HepG2 cells are derived from a cancerous liver line, which may pose limitations on their ability to accurately express rare monogenic liver diseases with phenotypic relevance. The presence of cancerous genes activated in HepG2s can interfere with their ability to faithfully mimic the disease characteristics observed in normal liver cells. Despite this drawback, HepG2 cells exhibit indefinite proliferation, making them advantageous for certain research applications where a constant and abundant supply of liver cells is required. However, researchers must exercise caution and consider the potential impact of the cancerous nature of HepG2 cells when studying specific liver diseases to ensure accurate and reliable results.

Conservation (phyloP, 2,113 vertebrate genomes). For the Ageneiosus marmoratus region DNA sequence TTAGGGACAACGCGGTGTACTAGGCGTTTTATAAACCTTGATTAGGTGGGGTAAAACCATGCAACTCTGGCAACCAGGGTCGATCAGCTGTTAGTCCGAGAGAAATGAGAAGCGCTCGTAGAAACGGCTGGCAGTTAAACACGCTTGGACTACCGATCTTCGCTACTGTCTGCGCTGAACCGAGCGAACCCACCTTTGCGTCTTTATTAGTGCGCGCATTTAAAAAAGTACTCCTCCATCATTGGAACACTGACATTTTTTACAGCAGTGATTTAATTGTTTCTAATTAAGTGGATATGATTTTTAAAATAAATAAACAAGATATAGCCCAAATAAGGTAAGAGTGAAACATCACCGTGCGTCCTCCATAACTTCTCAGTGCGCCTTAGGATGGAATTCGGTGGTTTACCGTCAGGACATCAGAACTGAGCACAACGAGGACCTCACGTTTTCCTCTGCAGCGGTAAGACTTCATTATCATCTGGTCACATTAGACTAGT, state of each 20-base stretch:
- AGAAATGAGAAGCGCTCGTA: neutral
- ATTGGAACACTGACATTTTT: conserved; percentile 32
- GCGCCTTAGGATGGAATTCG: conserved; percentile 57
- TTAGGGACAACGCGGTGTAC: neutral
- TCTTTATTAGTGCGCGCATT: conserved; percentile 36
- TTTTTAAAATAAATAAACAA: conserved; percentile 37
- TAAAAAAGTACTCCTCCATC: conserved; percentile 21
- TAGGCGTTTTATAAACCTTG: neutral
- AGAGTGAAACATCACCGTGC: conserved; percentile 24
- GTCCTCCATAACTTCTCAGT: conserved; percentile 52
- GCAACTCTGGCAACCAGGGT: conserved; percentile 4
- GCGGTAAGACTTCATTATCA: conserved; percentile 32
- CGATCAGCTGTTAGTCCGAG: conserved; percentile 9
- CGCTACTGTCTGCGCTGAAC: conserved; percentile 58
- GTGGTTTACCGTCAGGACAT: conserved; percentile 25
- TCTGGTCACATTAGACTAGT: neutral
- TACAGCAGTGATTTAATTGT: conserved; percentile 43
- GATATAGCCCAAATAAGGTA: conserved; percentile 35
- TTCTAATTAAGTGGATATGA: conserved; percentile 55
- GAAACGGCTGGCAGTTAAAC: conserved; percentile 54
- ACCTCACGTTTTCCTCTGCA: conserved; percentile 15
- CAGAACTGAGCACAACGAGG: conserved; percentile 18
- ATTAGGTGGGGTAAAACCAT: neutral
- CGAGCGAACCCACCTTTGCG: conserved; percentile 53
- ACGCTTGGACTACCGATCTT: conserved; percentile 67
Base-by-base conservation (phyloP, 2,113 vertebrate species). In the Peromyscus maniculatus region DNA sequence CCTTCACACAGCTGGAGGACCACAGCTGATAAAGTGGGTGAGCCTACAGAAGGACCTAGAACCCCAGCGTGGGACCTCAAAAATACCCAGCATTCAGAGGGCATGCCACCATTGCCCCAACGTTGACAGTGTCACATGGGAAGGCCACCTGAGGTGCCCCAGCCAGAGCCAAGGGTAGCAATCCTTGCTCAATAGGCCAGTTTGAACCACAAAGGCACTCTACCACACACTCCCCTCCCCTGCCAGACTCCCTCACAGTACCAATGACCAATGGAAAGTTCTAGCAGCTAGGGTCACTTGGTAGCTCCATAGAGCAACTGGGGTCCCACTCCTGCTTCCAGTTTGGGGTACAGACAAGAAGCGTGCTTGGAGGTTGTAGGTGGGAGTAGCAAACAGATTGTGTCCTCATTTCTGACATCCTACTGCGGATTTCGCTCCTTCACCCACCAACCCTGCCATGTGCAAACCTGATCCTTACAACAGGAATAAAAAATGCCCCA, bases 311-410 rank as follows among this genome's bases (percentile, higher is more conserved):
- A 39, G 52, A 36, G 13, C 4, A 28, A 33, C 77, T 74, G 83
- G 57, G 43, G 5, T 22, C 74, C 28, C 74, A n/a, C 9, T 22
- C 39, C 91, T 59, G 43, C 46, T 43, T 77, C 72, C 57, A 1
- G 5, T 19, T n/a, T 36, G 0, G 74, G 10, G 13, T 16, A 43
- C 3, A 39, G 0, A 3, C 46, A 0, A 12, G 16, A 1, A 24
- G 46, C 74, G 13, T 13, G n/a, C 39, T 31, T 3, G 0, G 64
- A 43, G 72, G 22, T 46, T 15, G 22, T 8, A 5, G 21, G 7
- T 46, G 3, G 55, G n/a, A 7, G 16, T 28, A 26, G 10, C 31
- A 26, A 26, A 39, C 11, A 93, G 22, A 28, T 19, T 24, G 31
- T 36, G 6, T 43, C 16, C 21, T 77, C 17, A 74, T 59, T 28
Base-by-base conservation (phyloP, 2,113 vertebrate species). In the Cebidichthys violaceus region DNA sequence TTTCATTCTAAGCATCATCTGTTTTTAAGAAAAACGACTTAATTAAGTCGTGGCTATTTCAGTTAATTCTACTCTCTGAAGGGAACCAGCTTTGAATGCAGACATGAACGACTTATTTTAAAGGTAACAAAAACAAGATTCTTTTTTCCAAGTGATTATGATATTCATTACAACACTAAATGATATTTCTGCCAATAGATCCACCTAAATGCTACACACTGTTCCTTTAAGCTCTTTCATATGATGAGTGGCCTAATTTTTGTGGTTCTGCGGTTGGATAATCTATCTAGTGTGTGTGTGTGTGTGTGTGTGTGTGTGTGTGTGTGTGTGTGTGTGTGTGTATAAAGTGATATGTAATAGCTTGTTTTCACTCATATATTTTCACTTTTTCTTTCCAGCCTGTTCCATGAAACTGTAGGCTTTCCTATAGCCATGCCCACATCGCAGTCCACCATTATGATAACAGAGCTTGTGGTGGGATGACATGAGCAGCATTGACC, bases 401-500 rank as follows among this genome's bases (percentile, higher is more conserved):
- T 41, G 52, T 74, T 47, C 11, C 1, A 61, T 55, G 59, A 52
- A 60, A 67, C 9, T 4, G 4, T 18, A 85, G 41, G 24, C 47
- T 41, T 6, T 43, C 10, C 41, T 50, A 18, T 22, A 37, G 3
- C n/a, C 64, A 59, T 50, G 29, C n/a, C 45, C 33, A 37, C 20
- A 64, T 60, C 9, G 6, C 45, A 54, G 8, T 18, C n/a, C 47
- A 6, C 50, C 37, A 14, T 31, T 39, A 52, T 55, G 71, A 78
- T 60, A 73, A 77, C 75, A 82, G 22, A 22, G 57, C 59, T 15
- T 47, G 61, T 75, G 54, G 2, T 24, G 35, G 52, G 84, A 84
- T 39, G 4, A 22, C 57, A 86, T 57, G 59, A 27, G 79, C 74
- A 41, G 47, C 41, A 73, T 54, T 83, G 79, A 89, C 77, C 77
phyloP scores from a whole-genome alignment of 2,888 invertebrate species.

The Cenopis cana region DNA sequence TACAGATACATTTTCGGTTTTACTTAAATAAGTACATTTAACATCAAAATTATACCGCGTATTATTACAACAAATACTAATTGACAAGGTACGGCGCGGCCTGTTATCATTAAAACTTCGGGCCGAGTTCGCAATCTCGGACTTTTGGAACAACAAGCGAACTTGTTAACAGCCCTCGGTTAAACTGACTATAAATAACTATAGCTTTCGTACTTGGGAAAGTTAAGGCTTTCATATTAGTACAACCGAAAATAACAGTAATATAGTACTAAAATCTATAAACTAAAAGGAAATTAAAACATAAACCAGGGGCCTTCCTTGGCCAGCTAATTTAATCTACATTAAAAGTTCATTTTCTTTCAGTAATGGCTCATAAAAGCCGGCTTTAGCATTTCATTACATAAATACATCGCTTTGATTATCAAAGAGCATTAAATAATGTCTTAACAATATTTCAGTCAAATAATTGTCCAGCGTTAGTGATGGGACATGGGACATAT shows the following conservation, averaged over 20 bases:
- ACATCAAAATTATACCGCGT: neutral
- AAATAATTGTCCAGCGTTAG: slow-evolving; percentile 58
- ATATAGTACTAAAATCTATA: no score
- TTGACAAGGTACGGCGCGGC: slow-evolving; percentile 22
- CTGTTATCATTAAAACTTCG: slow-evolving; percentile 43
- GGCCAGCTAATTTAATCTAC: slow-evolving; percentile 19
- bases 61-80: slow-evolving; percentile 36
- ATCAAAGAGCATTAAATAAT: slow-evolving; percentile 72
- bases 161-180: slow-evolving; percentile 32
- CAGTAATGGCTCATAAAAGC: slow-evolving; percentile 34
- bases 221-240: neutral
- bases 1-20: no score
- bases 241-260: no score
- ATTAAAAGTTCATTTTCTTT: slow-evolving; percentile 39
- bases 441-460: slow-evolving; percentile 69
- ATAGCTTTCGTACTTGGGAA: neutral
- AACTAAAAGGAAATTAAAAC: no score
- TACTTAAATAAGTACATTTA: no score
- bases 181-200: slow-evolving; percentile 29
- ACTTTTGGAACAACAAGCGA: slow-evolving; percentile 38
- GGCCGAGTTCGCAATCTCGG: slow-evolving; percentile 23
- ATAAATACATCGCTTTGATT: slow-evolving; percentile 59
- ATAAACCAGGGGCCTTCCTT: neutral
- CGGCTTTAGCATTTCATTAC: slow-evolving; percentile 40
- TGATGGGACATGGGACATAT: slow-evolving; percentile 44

Benefits of DefiniGEN’s cell lines

The substantial volume of HLCs that DefiniGEN can generate at a high level of consistency can offer significant advantages in research. The ability to produce a large volume of HLCs allows for the replication of experiments and facilitates the creation of extensive data sets. This repeatability and scalability in generating HLCs enhances the statistical power of studies and enables us to perform more robust analyses, which may lead to more reliable and comprehensive findings.